Relative contribution of energy intake and energy expenditure to childhood obesity: A review of the literature and directions for future research

Sara N Bleich, R. Ku, Y. C. Wang

Research output: Contribution to journalArticle

Abstract

Background: Understanding the relative importance of overconsumption and physical inactivity to excess weight gain among children and adolescents can contribute to the development and evaluation of interventions and policies to reduce childhood obesity. However, whether energy intake or expenditure is the dominant contributor to childhood obesity is a subject of debate. To date, no study has systematically reviewed the literature on this subject. Methods: We searched PubMed and Ovid Medline (January 1970 to January 2010) for potentially relevant English-language abstracts and obtained full-text articles for the abstracts, which passed the initial inclusion-exclusion criteria. Reference lists of full-length articles were hand searched to identify additional studies potentially relevant for inclusion. Relevant studies were characterized into one of the following three categories: cross-sectional studies with a nationally representative sample, cross-sectional studies among population subgroups and longitudinal studies. Results: This review identified 26 studies examining factors related to energy intake, energy expenditure and obesity among children and adolescents. Cross-sectional and longitudinal studies suggest that the primary determinant of energy imbalance at both the population and the individual levels is not definitive. Our findings further suggest that there is wide variation in data quality between studies. Future research in this area should aim to improve the accuracy of measures of energy intake, expenditure and their net balance over time; capitalize on under-utilized, non-traditional data sources, which have not been widely used; use modeling techniques to synthesize studies of shorter follow-up period and different outcome measures; and examine the unique determinants of energy imbalance among demographic groups at higher risk for obesity. Conclusions: On the basis of the current evidence, there is no consensus on the main driver of secular trends on weight gain among US children and adolescents. More research and better methods are needed to identify the relative contribution of energy intake and energy expenditure to obesity in the pediatric population.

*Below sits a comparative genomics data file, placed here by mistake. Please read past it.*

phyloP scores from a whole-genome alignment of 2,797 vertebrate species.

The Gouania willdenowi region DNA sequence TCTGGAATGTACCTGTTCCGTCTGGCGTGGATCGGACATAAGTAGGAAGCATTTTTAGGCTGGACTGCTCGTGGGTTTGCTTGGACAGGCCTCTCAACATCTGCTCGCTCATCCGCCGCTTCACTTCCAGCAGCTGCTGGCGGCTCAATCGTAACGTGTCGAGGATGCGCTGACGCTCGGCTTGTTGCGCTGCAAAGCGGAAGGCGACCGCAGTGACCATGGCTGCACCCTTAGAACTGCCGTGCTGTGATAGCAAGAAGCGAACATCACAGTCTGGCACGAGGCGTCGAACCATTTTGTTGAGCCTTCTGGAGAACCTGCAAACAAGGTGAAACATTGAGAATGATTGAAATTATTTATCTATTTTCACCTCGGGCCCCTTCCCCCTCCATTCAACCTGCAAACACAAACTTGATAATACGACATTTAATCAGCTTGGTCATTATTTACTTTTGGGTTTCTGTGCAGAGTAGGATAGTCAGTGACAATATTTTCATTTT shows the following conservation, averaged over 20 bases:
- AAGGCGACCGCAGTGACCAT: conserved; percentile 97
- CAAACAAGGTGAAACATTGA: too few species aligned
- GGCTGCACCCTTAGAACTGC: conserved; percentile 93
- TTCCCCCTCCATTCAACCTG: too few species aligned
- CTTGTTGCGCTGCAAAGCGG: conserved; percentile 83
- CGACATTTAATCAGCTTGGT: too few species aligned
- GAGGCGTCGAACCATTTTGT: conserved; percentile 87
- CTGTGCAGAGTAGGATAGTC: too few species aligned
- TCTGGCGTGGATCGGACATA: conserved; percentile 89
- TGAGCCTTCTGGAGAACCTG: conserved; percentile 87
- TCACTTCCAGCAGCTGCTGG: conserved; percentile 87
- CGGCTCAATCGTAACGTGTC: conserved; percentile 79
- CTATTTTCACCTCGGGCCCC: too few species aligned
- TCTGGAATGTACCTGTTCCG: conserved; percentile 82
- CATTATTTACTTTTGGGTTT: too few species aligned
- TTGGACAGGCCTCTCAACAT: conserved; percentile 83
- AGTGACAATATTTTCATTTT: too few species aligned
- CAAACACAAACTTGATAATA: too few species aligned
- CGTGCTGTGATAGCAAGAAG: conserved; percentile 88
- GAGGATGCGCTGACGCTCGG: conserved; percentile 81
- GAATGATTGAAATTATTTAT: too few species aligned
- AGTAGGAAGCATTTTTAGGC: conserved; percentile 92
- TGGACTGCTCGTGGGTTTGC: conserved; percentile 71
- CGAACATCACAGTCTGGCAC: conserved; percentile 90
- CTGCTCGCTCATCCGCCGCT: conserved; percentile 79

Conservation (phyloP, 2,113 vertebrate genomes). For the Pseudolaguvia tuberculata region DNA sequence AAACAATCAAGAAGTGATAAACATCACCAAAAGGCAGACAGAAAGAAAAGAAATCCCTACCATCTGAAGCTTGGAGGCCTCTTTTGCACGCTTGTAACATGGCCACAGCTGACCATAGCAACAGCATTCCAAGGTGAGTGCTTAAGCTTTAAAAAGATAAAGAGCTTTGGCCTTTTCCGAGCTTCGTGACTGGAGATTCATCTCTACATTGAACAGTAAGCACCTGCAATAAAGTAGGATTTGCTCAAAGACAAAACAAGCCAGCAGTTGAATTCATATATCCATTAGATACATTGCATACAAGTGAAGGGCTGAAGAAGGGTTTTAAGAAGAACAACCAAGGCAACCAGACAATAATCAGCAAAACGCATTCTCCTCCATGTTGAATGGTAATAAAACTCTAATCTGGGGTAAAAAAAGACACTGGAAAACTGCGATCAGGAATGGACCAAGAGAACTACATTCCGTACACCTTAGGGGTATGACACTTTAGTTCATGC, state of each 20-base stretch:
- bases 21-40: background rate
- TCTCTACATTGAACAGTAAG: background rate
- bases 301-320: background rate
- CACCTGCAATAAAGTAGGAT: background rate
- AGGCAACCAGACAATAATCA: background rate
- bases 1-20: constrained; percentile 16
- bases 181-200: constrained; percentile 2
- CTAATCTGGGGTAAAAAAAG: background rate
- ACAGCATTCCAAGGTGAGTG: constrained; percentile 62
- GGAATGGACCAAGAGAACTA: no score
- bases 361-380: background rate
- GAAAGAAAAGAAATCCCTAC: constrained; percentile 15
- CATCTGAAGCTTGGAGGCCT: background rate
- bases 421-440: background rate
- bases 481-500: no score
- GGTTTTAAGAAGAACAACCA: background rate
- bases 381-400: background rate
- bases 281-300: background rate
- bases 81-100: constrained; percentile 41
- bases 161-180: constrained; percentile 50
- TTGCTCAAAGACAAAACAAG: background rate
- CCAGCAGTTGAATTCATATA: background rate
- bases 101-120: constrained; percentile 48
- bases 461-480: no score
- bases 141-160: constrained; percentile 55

Original languageEnglish (US)
Pages (from-to)1-15
Number of pages15
JournalInternational Journal of Obesity
Volume35
Issue number1
DOIs
StatePublished - Jan 2011

Fingerprint

Pediatric Obesity
Energy Intake
Energy Metabolism
Cross-Sectional Studies
Weight Gain
Longitudinal Studies
Population
Information Storage and Retrieval
PubMed
Consensus
Language
Obesity
Demography
Outcome Assessment (Health Care)
Direction compound
Research

Keywords

  • childhood obesity
  • energy expenditure
  • energy imbalance
  • energy intake

ASJC Scopus subject areas

  • Medicine (miscellaneous)
  • Nutrition and Dietetics
  • Endocrinology, Diabetes and Metabolism

Cite this

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title = "Relative contribution of energy intake and energy expenditure to childhood obesity: A review of the literature and directions for future research",
abstract = "Background: Understanding the relative importance of overconsumption and physical inactivity to excess weight gain among children and adolescents can contribute to the development and evaluation of interventions and policies to reduce childhood obesity. However, whether energy intake or expenditure is the dominant contributor to childhood obesity is a subject of debate. To date, no study has systematically reviewed the literature on this subject. Methods: We searched PubMed and Ovid Medline (January 1970 to January 2010) for potentially relevant English-language abstracts and obtained full-text articles for the abstracts, which passed the initial inclusion-exclusion criteria. Reference lists of full-length articles were hand searched to identify additional studies potentially relevant for inclusion. Relevant studies were characterized into one of the following three categories: cross-sectional studies with a nationally representative sample, cross-sectional studies among population subgroups and longitudinal studies. Results: This review identified 26 studies examining factors related to energy intake, energy expenditure and obesity among children and adolescents. Cross-sectional and longitudinal studies suggest that the primary determinant of energy imbalance at both the population and the individual levels is not definitive. Our findings further suggest that there is wide variation in data quality between studies. Future research in this area should aim to improve the accuracy of measures of energy intake, expenditure and their net balance over time; capitalize on under-utilized, non-traditional data sources, which have not been widely used; use modeling techniques to synthesize studies of shorter follow-up period and different outcome measures; and examine the unique determinants of energy imbalance among demographic groups at higher risk for obesity. Conclusions: On the basis of the current evidence, there is no consensus on the main driver of secular trends on weight gain among US children and adolescents. More research and better methods are needed to identify the relative contribution of energy intake and energy expenditure to obesity in the pediatric population.",
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